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Best Reads of 2019

imageEach year I keep a list of the books I read all the way through, typically with brief notes, as a way of tracking my thoughts and a way to look back on each year and see some of what influenced me. So, in this post I have drawn from that list some of the best books I read this year with slightly edited versions of the notes I jotted down after reading them.

I selected a Top 10 from the books I read this year. These 10 aren’t listed in a particular order, and they made this list for various reasons ranging from sheer enjoyment to level of impact on me. Following the Top 10 are some more books I enjoyed reading this year (in no particular order) as well as some disappointing ones.

Top 10:

  1. Becoming C. S. Lewis (1898-1918): A Biography of Young Jack Lewis, Harry Lee Poe- This is a fascinating account of the early years of C S Lewis pointing out how the key themes of his thought are rooted in his early experiences.I look forward to the follow up volume in 2020 and the final volume of this biography in 2021
  2. Paul, Apostle of God’s Glory in Christ: A Pauline Theology, Tom Schreiner- This new edition is due out next month, but I had the opportunity to read it early in order to write a blurb for it. I loved it! It is a faithful exposition in a conversational tone, not bogged down in what could have been an avalanche of footnotes, though he does point to key works. This is a go to resource for anyone reading Paul- students, pastors, professors.
  3. Clash of Visions: Populism and Elitism in New Testament Theology, Robert W. Yarbrough- A superb treatment of a crucial topic- the divide between biblical scholarship which is rooted in Christian faith and that which instead begins with and prioritizes human wisdom. A must read for anyone involved in academic study of the Bible.
  4. A Little Book for New Historians, Robert Tracy McKenzie- A wonderful treatment of the importance of historical thinking and a primer on how to develop such thinking. Aimed at students, this is a valuable resource for anyone in biblical studies as well (really any discipline). It is well written and engaging.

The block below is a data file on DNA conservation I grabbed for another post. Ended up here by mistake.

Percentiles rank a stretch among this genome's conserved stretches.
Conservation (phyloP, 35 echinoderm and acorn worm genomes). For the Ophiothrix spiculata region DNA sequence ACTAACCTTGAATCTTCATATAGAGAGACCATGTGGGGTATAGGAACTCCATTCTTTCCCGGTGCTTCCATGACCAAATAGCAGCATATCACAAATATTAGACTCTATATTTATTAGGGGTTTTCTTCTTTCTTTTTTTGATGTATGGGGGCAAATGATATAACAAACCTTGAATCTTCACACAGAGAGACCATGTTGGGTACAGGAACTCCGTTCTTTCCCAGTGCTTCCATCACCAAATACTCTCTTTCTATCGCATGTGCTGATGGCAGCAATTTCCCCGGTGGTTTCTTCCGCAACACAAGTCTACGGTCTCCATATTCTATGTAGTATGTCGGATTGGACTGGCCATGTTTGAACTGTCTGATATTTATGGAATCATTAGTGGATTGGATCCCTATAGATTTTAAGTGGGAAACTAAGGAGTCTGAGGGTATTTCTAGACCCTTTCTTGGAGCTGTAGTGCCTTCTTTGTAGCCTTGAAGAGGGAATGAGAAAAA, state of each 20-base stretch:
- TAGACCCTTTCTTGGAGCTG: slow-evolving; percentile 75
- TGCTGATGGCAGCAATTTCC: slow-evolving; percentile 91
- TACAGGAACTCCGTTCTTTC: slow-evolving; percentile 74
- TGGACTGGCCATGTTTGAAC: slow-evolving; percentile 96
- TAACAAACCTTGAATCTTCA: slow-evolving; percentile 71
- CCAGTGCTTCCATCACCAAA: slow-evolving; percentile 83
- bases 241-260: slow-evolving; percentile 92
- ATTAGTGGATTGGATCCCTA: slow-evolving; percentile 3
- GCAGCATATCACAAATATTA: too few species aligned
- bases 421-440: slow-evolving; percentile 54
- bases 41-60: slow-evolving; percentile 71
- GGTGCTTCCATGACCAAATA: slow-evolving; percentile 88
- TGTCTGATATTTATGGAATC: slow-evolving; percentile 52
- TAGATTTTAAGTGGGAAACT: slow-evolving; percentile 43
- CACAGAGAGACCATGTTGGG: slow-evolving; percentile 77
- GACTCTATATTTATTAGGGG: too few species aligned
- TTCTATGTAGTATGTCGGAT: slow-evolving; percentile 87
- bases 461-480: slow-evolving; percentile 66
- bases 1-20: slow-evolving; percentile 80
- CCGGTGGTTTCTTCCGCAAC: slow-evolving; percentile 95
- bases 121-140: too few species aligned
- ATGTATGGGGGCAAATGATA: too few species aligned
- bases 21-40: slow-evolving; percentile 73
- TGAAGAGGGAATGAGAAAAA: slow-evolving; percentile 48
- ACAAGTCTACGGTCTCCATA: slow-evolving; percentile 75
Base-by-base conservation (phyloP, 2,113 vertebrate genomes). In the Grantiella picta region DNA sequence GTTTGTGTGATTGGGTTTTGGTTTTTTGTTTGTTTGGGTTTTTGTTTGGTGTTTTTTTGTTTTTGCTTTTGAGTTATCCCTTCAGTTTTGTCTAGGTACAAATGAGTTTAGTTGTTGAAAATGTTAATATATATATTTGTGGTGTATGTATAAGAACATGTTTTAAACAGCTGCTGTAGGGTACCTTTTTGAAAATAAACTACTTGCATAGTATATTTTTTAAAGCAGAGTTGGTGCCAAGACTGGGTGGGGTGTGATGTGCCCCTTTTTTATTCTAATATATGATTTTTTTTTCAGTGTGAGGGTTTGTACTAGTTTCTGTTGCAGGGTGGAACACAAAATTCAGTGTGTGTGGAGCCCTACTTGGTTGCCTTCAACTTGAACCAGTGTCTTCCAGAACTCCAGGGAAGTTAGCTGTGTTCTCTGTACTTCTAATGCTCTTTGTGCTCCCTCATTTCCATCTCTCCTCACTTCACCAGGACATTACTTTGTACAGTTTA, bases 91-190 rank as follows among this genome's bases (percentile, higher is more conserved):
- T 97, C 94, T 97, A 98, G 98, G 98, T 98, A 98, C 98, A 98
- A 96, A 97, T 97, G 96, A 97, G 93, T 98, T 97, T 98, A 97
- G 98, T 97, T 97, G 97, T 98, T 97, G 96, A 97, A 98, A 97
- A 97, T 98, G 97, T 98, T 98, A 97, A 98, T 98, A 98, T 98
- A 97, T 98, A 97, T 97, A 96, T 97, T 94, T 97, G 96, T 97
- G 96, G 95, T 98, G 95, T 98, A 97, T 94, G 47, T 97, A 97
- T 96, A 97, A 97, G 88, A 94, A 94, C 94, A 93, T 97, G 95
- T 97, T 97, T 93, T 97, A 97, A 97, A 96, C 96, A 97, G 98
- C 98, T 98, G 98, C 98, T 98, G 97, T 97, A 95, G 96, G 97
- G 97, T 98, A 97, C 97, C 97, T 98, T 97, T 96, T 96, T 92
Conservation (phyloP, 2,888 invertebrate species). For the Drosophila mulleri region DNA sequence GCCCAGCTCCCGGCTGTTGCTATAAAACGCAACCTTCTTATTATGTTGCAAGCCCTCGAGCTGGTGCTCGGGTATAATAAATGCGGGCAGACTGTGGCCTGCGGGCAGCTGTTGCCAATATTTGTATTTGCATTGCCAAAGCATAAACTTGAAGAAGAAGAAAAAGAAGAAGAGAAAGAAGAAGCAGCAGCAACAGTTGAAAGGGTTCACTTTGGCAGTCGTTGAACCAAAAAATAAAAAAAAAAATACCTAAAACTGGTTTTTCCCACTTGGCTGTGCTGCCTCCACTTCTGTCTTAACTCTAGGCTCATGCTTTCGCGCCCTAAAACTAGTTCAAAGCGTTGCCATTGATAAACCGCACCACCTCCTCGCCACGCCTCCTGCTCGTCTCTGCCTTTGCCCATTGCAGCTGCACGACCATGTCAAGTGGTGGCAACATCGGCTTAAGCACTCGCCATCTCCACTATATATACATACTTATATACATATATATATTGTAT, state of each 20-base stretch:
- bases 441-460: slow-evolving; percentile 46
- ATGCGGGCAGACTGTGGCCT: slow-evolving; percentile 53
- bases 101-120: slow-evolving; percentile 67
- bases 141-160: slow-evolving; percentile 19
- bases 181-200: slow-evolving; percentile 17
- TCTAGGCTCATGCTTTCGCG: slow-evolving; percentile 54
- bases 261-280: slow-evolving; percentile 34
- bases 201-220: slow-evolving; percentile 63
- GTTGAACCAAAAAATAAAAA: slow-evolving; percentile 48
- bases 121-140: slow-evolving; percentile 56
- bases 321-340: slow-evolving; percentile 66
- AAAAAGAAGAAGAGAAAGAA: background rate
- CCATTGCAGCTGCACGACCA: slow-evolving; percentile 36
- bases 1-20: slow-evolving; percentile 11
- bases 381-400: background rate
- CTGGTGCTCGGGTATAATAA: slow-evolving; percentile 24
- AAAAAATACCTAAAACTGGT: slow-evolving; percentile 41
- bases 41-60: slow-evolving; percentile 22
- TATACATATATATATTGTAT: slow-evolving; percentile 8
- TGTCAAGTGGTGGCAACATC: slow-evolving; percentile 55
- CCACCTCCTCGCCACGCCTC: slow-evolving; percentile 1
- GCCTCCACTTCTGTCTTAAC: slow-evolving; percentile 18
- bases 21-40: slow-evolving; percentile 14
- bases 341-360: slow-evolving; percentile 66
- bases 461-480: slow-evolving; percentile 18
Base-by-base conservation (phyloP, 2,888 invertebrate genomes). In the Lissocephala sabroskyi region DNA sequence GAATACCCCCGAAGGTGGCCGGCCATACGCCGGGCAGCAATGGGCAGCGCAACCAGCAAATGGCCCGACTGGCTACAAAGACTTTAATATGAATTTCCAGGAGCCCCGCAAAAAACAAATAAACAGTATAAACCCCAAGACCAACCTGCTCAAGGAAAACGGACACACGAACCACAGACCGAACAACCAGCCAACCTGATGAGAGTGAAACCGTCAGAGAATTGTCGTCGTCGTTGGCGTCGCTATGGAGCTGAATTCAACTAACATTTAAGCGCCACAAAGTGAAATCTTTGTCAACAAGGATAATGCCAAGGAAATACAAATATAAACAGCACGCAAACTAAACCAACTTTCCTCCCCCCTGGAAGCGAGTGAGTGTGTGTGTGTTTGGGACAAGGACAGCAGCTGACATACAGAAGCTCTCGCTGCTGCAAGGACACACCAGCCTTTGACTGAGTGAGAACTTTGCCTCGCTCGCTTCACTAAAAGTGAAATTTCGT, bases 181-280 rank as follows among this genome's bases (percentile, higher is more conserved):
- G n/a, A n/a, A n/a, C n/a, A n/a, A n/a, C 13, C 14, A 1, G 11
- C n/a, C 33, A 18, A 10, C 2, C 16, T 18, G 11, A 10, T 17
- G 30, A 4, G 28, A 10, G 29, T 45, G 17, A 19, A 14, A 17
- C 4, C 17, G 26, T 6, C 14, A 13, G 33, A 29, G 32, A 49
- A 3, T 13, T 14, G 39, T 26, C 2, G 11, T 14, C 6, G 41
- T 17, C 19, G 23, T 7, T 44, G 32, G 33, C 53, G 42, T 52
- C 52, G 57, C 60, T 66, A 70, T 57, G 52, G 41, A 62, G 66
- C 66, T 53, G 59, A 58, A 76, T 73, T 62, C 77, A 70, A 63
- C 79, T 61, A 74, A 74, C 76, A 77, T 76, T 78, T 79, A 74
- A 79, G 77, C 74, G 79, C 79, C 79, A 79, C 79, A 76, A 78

5. The Wingfeather Saga, Andrew Peterson- I know I am late to this party, but I listened to this series this year and loved them! They are fun, rich, deep, powerful and profound. So many beautiful portraits, wonderful wordings, and strong concepts. In his make believe world, Peterson helps us face the reality of pain along with the importance of hope.

Here are the books in the series in order:

 On the Edge of the Dark Sea of Darkness

North! Or Be Eaten

The Monster in the Hollows

The Warden and the Wolf King

  1. The Narcissism Epidemic: Living in the Age of Entitlement, Jean Twenge & Keith Campbell- This is an important book especially for parents and educators. Not written from an explicitly Christian worldview, these authors point out so many practices that have seeped into typical everyday life that encourage self-absorption. The scary thing is that this book is already 10 years old and these patterns have only increased. Reading this book prompted me to follow up by reading Christopher Lasch’s classic, The Culture of Narcissism: American Life in an Age of Diminishing Expectations, which is full of keen observations.
  2. Make Your Bed: Little Things That Can Change Your Life…And Maybe the World, William H. McRaven- This is a powerful, little motivational book strong on perseverance. Well-written, punchy and engaging. When I saw Admiral McRaven had a second book, Sea Stories: My Life in Special Operations, I had to read it as well, and it I enjoyed it as well.
  3. A Students Guide To Core Curriculum, Mark C. Henrie- The core curriculum at colleges is often overlooked or looked down upon, but Henrie does an excellent job demonstrating the wisdom of a carefully constructed core curriculum. He writes to help students pick classes for a solid core even if their college doesn’t prescribe one. The book is also useful to faculty considering the core at their colleges.
  4. Call Sign Chaos: Learning to Lead, Jim Mattis and Bing West- Part memoir, part leadership book, I found this fascinating. Mattis is well read, serious about education, a believer in empowering the people he leads and a hardnosed realist.
  5. The Soul in Paraphrase: A Treasury of Classic Devotional Poems, Leland Ryken – I greatly enjoyed reading one of these poems each morning along with my other devotional reading.

Biblical Studies/Theology:

  1. Pauline Language and the Pastoral Epistles: A Study of Linguistic Variation in the Corpus Paulinum, Jermo van Nes- This is a very technical book which breaks new ground in the debate on Pauline authorship of 1-2 Timothy and Titus. My full review can be accessed here.
  2. The Book of Revelation; A Biography, Timothy Beal- I like the approach of this series. Beal is completely skeptical about the veracity of Scripture but provides many interesting insights.